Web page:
Chris Messina Reveals New Film's 'Mindy Project' Connection - Plus, Check Out the 'Alex of Venice' Poster
By John Boone
Photo: Electric City Entertainment
Chris Messina is no stranger to being in front of the camera -- he plays the curmudgable Danny Castellano on FOX’s The Mindy Project and has starred in The Newsroom, Argo, and Julie & Julia -- but for the first time, he’s stepping behind the camera. And it’s been a long time coming.
“I had wanted to direct for a while,” Messina told ETonline. “And I was kind of talking about it for a while. I was scared to do it, and I couldn’t ever find the right project.” Then came Alex of Venice.
The movie stars Mary Elizabeth Winstead (Smashed, The Spectacular Now) as the titular Alex, a workaholic environmental attorney who must learn to balance work life and familial duties to her ailing father and introverted son after her husband (played by Messina) unexpectedly leaves.
“It’s a slice of life film,” Messina says. “I am a huge fan of the movies of the ‘70s. Hal Ashby films and Robert Altman films -- and obviously this doesn’t come close to those, but it was inspired by them...If you’re looking for Iron Man, you’re not going to find it here. If [my character] left her and she started killing people, that would be different, obviously. I think it’s a big story, in terms of a moment in this woman’s life, but it’s small.”
Messina has worked a number of incredible directors and drew from those past experiences to influence his own directing process. “When I did Vicky Cristina Barcelona, I remember Woody Allen said to Rebecca Hall, 'Do it once happy, do it once indifferent, and do it once sad, because I don’t know where I’ll want you when I’m cutting the scene,'” he recalled. “That had a big effect on me. Some of these master filmmakers do it so much and they’re so talented that a lot of them will know, but certainly for me and the way I like to work, it’s almost impossible to know exactly what you’re going to need.”
He continued, “That was the mantra really, you can try whatever you want to try and we’ll do it as many times as we can your way. And let’s f*ck around with it my way too and let’s see what we can find.”
Being on bigger budget film sets also helped him realize the limitations he had working on a smaller indie. “We didn’t have the money for playback. When I did Argo, [Ben] Affleck would shoot and almost after every take we would go back to the monitors and he would watch and show me or the other actors and say, ‘Let’s try it again’ or ‘Let’s do this or let’s do that.’” he recalls. “We didn’t have that [on this film]. If anything, someone could record it on an iPhone.”
Alex of Venice was doubly ambitious for Messina, as he also acts in the movie, albeit in a supporting role. “I was lucky because I had a friend of mine, Matthew Del Negro (Scandal), who is a great actor and an old friend from New York who was there almost every day of the shoot,” Messina explains. “If you were there while I was acting, you would think he was directing. And he would direct me. So I would set up the shot and discuss the fundamentals of the scene with everybody, and then once it was set, then I would walk away as a director and get to come back as the character.”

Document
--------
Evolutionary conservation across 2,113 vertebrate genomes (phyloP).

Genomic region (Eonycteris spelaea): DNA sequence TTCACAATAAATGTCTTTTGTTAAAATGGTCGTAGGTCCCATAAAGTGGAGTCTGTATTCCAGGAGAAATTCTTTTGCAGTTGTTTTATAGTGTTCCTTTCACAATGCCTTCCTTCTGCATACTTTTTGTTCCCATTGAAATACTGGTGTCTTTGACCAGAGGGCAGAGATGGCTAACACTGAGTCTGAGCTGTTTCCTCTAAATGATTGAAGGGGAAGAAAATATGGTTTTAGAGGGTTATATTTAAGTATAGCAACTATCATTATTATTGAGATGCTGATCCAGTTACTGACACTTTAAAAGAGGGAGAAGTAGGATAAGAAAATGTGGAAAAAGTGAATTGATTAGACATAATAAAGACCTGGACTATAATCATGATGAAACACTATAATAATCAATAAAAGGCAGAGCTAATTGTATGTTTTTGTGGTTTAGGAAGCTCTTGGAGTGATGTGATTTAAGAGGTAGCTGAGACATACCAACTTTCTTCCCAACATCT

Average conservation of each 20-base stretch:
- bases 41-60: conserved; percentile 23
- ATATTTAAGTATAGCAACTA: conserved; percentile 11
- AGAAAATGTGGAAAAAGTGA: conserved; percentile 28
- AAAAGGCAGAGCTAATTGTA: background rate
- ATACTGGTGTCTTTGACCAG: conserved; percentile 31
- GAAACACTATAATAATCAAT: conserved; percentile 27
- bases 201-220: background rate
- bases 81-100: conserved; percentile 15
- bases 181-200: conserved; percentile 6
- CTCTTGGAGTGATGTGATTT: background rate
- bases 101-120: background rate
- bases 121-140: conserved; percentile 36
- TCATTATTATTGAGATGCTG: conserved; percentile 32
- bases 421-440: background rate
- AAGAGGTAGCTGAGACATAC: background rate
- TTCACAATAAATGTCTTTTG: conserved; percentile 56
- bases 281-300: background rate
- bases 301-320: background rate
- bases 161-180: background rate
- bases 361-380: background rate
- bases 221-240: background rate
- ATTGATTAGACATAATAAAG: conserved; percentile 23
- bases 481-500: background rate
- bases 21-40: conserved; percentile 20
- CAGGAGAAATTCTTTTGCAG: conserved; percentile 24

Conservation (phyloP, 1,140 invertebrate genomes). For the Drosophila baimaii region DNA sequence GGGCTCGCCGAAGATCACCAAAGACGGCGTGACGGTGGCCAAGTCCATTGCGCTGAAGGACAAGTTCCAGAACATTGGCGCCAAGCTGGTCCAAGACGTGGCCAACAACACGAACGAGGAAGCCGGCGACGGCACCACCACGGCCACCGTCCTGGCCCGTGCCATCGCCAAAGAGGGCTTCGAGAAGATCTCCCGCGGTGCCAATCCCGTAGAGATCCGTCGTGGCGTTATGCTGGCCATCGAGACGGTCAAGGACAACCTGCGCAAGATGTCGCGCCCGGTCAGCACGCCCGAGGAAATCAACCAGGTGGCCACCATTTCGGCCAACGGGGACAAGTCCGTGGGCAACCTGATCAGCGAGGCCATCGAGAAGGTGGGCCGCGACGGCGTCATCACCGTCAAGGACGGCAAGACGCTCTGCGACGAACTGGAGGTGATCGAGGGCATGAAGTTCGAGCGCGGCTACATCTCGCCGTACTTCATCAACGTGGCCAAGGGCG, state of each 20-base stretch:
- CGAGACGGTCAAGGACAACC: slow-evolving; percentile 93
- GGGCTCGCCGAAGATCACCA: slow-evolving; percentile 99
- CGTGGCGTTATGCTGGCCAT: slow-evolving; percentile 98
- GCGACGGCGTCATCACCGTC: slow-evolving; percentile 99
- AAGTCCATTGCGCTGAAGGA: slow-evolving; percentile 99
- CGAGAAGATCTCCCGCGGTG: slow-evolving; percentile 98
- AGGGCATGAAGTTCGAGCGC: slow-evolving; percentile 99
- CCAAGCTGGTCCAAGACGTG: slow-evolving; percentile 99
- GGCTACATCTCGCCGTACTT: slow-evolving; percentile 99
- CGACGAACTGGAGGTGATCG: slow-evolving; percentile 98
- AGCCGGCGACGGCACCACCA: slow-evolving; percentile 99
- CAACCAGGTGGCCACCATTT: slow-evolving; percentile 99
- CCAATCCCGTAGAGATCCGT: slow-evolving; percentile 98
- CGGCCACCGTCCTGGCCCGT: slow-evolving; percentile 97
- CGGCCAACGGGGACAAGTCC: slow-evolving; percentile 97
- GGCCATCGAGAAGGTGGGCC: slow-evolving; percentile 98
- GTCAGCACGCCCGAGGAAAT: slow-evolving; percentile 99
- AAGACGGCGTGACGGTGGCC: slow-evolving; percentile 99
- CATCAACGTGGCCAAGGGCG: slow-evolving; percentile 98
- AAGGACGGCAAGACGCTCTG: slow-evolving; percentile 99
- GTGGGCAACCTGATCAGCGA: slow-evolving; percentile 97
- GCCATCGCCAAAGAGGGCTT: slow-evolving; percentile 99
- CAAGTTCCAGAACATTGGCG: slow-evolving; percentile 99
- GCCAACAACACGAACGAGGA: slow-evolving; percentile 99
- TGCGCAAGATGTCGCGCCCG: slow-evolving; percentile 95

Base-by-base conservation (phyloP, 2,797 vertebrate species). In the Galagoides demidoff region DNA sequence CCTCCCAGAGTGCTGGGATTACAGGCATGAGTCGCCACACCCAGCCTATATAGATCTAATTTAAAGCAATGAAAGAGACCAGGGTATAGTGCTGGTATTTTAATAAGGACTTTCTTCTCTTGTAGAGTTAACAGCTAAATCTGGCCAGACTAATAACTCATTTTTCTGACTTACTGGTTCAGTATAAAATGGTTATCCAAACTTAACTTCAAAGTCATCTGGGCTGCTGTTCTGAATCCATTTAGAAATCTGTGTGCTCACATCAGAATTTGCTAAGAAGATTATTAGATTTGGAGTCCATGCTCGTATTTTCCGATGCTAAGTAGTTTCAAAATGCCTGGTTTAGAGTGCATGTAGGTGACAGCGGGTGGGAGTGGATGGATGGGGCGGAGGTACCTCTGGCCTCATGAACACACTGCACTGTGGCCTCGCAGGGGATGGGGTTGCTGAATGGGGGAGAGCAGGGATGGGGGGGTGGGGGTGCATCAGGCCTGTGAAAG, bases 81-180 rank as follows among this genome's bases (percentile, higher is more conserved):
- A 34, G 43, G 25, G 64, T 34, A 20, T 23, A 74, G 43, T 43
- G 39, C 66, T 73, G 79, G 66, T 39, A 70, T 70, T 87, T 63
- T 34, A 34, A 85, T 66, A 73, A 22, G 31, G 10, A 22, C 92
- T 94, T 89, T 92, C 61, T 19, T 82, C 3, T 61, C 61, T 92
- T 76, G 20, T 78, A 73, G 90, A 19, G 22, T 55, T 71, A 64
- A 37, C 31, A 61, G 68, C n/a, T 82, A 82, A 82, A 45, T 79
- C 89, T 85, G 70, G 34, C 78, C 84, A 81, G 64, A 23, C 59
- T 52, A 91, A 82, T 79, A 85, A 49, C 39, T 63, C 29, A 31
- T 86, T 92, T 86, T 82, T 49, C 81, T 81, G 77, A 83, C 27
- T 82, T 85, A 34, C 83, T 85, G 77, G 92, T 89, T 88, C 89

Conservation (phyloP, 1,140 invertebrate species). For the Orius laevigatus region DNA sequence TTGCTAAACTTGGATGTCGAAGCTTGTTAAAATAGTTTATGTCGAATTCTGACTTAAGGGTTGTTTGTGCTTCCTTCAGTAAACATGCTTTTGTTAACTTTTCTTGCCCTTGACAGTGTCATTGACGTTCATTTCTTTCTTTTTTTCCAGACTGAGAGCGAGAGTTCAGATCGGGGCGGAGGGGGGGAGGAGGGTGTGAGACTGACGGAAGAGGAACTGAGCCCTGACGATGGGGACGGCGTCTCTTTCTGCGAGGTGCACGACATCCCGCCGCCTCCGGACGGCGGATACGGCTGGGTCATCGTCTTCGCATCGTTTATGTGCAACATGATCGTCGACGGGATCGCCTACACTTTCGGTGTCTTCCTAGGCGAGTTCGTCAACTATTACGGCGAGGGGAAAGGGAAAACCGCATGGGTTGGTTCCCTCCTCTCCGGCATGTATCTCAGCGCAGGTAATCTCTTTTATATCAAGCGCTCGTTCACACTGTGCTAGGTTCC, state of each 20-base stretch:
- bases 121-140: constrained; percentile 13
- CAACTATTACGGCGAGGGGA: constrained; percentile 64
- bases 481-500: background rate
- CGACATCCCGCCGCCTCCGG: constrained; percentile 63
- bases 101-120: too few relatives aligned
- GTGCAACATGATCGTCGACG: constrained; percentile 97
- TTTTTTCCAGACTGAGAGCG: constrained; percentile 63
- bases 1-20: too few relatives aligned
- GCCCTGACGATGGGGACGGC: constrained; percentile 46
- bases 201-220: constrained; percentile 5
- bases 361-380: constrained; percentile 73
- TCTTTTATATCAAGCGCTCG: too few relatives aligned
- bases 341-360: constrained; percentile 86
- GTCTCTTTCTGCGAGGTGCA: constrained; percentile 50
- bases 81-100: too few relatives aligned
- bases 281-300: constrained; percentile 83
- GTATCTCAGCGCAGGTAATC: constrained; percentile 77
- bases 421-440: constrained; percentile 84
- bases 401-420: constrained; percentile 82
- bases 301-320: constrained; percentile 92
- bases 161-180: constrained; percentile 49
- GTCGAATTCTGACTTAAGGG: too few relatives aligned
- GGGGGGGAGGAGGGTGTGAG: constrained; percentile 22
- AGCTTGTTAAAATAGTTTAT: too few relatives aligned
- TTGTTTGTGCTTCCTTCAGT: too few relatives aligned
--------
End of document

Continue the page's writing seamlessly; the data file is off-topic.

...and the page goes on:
Playing a lead in his own film would be more difficult, Messina admits, though he told us he's up for the challenge. “I would love to try that on," he said. "I think I’ll do it, and I don’t know how enjoyable it will be, but I think I’ll do it.”
Thankfully, it seems, this time he had an incredible cast to lean on, including Winstead and Don Johnson, as Alex’s father who is suffering from early onset Alzheimer’s. For the 30-year-old Winstead, Messina says, “Women that age, unfortunately, there aren’t enough roles for them. We had a lot of really great people wanting to do it, but Mary came in and she’s just an extraordinary actress.”
Her turn in Alex of Venice is just as extraordinary, playing one of those flawed, complex female protagonists that cinema desperately needs more of. “I recognize myself in movies when nobody is bad or good, we’re just human,” Chris reasoned. “You can look at me, myself, Chris, and you could say ‘Oh, he seemed OK in this interview’ and then I hang up this phone and start yelling at someone in my car. We’re just human we make mistakes and we’re complicated, and that’s what I saw in [Alex].”
There’s also a brief cameo by The Mindy Project’s enigmatic receptionist Beverly a.k.a. Beth Grant. “I’ve always loved Beth, before The Mindy Project. She’s one of our great actors and she’s done so much work," Messina told us. "Because of the show, we’ve become friends, so I was just looking for a chance to work with her. She graced us with doing that part. Hopefully I can direct her again and just open her up, because she can do anything.”
Once again, it begs the question: If a movie gets made and Beth Grant isn’t in it, did a movie really ever get made at all? (She’s in literally everything. Look at her IMDb page!)
Next, Messina will reteam with the writer of Alex of Venice to direct a project starring Sam Rockwell. One thing he won’t be doing anytime soon, though, is taking on directing duties at The Mindy Project.
“I don’t think I’d be good at that,” he confessed. “That is a really difficult style and format that I barely can handle as an actor, so I don’t know if I’d be very good. It would be fun to do, but they would end up being upset with what I’d do.”
Alex of Venice hits theaters April 17.
In other movie news, check out Don Johnson's daughter, Dakota Johnson’s, reaction while discussing Charlie Hunnam leaving Fifty Shades of Grey: